Spanish Civil War

Spanish Civil War
   With the absorption of Ethiopia, Italy had reason to be a “satisfied” power that could be expected to sustain the status quo. But at the same time, Fascist doctrine insisted that it was “unfascist” to be “satisfied.” This division largely reflected the differences between “Fascists of the first hour” and the younger members of the party hierarchy. When Count Galeazzo Ciano, Benito Mussolini’s son-in-law, was suddenly elevated to be minister for foreign affairs in June 1936, an opportunity was presented to him to make his own mark. Pressed by the Vatican, which was in an uproar over the mistreatment and murder of priests by the revolutionary parties in Spain, Italy was soon drawn into the Spanish conflict. By October 1936, Italian ground troops were in Spain. The first troops sent were a “Legion” of blackshirt militia under the command of General Carlo Roatta. Mostly squadristi, they found combat even against the relatively shabbily armed and poorly disciplined Republican forces little to their liking. After a stinging defeat at Guadalajara in March 1937, Mussolini made success in Spain a matter of national prestige. The blackshirts were stiffened by an infusion of regular Italian army troops. By 1937, their number exceeded 70,000. The Spanish Civil War was also a watershed for the antifascist opposition. Many Italian partisans received their battlefield training on the rugged soil of Spain: Luigi Longo, Pietro Nenni, Carlo Rosselli, and at least 3,500 others all fought in Spain. At Guadalajara, Italians fought Italians, and the Garibaldi Battalion of the International Brigades played an important role in the Republic’s victory. The murder of the Rosselli brothers, Carlo and Nello, in Paris in 1937 was carried out in revenge for their activities in Spain. By March 1939, when Madrid fell to Francisco Franco, Italy had expended, according to official figures, about 8,500 million lire and lost nearly 4,000 dead and 12,000 wounded to help Franco’s cause. The Spanish war, coming on top of the involvement in Ethiopia, weakened Italy at the very moment that Mussolini was raising the rhetorical tone of his foreign policy ambitions.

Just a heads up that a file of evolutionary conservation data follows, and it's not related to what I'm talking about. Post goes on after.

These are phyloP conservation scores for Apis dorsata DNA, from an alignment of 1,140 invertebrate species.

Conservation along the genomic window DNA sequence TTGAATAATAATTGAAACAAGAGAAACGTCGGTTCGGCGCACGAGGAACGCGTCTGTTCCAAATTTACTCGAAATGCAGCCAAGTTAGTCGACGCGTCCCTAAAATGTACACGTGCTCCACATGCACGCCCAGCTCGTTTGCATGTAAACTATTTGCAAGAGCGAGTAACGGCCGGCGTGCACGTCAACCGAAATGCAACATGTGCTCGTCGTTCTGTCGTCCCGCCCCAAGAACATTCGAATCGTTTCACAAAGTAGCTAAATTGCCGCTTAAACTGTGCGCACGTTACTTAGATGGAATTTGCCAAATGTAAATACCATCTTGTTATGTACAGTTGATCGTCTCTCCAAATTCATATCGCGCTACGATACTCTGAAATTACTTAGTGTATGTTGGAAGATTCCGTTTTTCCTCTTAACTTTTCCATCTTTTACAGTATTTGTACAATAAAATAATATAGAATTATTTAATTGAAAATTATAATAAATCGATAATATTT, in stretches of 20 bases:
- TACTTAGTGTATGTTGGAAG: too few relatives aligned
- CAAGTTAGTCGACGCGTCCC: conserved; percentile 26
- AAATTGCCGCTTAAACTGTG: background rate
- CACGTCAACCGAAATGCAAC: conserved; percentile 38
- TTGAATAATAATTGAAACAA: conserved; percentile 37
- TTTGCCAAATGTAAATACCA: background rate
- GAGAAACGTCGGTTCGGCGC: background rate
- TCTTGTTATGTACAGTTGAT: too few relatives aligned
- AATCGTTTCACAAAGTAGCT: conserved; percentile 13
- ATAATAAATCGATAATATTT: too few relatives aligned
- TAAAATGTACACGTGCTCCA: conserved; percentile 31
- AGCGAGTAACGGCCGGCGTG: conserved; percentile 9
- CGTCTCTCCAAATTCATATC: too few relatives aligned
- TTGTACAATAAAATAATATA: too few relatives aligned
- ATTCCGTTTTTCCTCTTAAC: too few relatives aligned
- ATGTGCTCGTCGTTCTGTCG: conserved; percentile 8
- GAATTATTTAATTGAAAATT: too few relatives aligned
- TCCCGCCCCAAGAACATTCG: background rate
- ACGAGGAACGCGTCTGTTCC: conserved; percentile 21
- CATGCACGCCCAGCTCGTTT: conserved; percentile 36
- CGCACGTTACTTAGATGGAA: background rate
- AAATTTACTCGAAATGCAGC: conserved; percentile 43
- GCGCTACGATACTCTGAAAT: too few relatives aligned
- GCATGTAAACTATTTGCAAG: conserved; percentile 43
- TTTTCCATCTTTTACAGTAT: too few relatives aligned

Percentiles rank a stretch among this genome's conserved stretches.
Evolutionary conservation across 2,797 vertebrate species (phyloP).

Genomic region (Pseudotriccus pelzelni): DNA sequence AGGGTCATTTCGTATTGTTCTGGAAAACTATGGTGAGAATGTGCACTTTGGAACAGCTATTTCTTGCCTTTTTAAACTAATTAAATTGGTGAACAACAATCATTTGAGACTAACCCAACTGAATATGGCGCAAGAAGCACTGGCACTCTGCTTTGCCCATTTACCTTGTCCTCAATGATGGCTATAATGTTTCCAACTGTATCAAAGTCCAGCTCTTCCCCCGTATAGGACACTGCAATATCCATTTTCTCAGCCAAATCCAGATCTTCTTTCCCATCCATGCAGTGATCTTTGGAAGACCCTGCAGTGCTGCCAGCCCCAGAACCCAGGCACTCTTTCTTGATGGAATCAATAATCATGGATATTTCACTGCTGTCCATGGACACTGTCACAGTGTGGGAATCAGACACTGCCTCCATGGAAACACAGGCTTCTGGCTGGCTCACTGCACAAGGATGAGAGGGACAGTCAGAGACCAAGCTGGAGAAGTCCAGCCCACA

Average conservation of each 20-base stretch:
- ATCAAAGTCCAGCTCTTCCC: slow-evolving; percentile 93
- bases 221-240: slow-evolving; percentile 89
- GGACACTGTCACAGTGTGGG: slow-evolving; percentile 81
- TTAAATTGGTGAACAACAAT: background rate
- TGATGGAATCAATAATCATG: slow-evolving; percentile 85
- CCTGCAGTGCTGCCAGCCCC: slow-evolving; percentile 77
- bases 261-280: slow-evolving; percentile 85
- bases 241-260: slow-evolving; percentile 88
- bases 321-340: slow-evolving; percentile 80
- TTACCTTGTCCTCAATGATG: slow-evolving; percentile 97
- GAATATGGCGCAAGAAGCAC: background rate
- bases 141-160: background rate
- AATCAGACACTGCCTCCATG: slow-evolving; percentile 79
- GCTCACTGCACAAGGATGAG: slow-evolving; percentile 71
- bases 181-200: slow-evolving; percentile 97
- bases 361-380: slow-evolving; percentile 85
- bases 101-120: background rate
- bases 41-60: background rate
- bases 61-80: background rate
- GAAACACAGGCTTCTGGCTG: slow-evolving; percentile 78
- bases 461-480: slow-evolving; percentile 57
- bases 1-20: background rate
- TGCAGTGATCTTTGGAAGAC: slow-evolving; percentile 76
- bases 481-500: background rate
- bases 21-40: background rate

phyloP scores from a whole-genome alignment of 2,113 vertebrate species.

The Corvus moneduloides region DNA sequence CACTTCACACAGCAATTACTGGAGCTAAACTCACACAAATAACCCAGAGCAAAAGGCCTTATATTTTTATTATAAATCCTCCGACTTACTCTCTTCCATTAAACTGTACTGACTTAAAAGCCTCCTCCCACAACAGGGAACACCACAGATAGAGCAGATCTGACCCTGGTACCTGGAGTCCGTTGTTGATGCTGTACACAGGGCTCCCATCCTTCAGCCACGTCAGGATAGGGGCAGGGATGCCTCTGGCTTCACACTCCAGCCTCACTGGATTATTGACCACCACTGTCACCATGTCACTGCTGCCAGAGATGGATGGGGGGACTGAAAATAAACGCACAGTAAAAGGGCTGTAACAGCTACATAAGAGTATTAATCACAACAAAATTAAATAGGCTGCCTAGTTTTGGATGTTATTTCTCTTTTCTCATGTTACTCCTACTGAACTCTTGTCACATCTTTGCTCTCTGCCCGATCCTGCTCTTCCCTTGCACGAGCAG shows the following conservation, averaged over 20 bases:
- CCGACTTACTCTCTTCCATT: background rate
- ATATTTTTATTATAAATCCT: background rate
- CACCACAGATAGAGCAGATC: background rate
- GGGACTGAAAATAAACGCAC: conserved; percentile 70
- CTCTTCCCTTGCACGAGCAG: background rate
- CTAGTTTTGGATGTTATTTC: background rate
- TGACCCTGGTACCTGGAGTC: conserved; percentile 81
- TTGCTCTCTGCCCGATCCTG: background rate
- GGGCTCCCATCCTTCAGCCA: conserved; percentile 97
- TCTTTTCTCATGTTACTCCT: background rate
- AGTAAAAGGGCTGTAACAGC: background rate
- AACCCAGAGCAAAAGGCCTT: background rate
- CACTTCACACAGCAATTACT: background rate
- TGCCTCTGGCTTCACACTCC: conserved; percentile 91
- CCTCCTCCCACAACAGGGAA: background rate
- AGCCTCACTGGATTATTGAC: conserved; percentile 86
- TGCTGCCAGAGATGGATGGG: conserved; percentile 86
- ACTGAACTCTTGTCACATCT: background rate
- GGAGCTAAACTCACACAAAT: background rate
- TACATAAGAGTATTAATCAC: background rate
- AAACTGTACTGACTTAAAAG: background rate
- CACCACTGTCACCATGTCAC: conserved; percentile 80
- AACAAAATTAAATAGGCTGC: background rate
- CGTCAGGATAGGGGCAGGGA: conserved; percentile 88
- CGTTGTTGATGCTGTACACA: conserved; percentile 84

See also Squadrismo.

Historical Dictionary of Modern Italy. . 2007.

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